Posts Tagged ‘British Library’

Step Right Up To Contribute To The Web of Meaning

Photo Coutesy: Flickr/Charlotte L

Photo Coutesy: Flickr/Charlotte L

Are you looking for opportunities to contribute to the web of meaning that are appropriate to filling some hours in these last lazy days of summer? Something a little less taxing than, say, creating and publishing a Linked Data set on the web?

They’re out there. Here are a few to keep you engaged while you’re soaking up the sun, hopefully on some tropical island with a warm breeze blowing and a cool drink in hand. For those of you at this week’s Semantic Web Technology and Business conference, don’t worry – these should still be waiting for your input when you get back.

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The Future of Libraries, Linked Data and Schema.Org Extensions

Image Courtesy Flickr/ Paul Lowry

 

Yesterday The Semantic Link Podcast featured Karen Coyle, a consultant in library technology who’s consulted for esteemed institutions including the Library of Congress. Coyle discussed libraries’ long history with metadata, including with the MARC (machine-readable cataloging) format for nearly 50 years, and of sharing that metadata. That history helps explain why libraries, she said, are looking at semantic web technology – but also why changes to established processes are huge undertakings. “The move toward Linked Data will be the most significant change in library data in these two centuries,” she said, requiring the move from mainly textual data into using identifiers for things and data instead of strings.

Today, The Semantic Web Blog continues the discussion by sharing some perspectives on the topic from OCLC technology evangelist Richard Wallis. As noted in yesterday’s podcast, change has its challenges. “Getting the library community to get its head around Linked Data as a replacement for MARC … will be a bit of a challenge,” Wallis says. While more members of the library community are starting to “get” Linked Data, and what can be accomplished by extracting entities and linking between them, some still struggle with why change can’t just occur within the MARC format itself or its successor Resource Description and Access (RDA), that provides atomistic, machine-actionable data and machine-interpretable relationships. RDA, Wallis reminds us, took a decade from inception to publication and business model.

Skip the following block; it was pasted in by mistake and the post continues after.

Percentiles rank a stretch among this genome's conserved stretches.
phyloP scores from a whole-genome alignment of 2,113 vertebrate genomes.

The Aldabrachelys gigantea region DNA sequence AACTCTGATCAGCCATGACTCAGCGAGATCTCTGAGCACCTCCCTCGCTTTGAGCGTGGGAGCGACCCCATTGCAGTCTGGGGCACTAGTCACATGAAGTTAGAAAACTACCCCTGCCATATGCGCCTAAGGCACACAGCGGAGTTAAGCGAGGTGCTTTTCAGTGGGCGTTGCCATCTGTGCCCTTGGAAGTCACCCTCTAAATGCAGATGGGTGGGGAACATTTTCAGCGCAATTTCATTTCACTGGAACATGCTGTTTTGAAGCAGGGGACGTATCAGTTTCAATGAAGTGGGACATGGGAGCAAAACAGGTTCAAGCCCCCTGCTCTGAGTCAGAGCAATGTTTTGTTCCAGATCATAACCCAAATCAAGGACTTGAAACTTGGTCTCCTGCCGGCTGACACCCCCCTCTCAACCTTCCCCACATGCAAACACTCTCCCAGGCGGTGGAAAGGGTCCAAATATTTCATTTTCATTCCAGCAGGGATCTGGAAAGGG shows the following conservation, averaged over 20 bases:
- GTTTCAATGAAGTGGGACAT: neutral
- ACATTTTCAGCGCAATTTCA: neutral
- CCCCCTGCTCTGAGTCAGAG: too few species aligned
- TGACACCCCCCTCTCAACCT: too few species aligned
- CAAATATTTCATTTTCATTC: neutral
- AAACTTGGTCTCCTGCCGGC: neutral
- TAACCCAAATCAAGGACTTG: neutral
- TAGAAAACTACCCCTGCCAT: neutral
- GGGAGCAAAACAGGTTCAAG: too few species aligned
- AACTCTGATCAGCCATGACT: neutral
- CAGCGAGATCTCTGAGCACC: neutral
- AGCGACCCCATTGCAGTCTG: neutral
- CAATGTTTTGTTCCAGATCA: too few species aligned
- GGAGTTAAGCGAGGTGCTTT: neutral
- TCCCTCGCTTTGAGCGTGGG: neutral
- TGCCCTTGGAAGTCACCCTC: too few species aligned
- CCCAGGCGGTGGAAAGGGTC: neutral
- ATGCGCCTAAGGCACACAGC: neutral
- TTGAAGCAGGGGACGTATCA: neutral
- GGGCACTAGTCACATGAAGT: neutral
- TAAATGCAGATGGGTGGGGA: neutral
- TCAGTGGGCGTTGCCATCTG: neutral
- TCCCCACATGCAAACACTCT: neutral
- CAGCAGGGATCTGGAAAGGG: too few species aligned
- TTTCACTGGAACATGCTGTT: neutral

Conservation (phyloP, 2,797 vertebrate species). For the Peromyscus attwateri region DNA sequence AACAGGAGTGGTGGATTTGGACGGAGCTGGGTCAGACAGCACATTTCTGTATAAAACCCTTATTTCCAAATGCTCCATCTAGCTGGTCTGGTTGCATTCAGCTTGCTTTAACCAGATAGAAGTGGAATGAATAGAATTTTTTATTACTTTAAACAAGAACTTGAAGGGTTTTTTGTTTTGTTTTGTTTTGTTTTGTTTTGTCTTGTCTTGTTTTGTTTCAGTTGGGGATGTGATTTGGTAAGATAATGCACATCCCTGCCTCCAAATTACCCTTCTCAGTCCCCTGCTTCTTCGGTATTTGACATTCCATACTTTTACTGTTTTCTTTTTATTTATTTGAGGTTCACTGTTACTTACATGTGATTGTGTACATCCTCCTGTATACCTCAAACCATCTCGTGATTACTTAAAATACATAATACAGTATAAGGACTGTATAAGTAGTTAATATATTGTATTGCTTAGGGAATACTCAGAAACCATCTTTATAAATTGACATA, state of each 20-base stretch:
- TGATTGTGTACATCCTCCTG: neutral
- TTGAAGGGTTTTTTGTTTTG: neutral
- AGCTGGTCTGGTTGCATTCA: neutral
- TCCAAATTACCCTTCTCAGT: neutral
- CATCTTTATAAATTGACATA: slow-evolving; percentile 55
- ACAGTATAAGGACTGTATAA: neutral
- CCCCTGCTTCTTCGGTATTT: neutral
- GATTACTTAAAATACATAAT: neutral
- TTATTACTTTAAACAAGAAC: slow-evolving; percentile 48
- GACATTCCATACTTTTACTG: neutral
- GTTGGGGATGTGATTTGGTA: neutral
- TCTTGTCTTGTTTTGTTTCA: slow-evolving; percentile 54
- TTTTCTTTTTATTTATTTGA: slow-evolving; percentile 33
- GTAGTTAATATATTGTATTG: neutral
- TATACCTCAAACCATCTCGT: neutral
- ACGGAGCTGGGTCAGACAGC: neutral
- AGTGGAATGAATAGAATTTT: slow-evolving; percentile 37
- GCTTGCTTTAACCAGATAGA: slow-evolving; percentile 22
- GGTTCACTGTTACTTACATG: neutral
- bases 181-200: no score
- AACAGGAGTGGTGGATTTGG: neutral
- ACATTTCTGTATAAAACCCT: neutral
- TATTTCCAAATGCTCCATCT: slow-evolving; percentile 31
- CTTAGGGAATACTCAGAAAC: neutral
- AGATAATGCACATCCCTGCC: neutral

“The ramifications of turning into the Linked Data world are quite deep and meaningful but it will be a few years for that to be established in the library world,” Wallis says.

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Bringing Together Public Open Data & Academia

John Kaye of the British Library recently shared his views on what open data and academia have to learn from one another. He writes, “Professor Nigel Shadbolt recently visited the Library to talk to staff about the benefits of releasing public data into the wild. He didn’t need to convince me, being a public sector researcher prior to joining the library I fought many licensing and cost battles to get my hands on the data needed for my research projects. This blog isn’t about making the case for opening up public data as this has been made many times and yielded numerous important benefits. Having worked in creating, using and disseminating both public and academic data I think that there are tools and methodologies that both areas can learn from each other.” Read more

British Library Announces Major Release of Linked Data

A new article reports that the British Library has announced “a significant contribution to the development, application, and sharing of bibliographic data using Linked Data techniques and technologies, with a preview of a new approach to publishing the British National Bibliography. Chief Executive Dame Lynne Brindley announced the initiative in her Keynote at Linked Data and Libraries 2011, hosted by Talis at the British Library (BL) in London.” Read more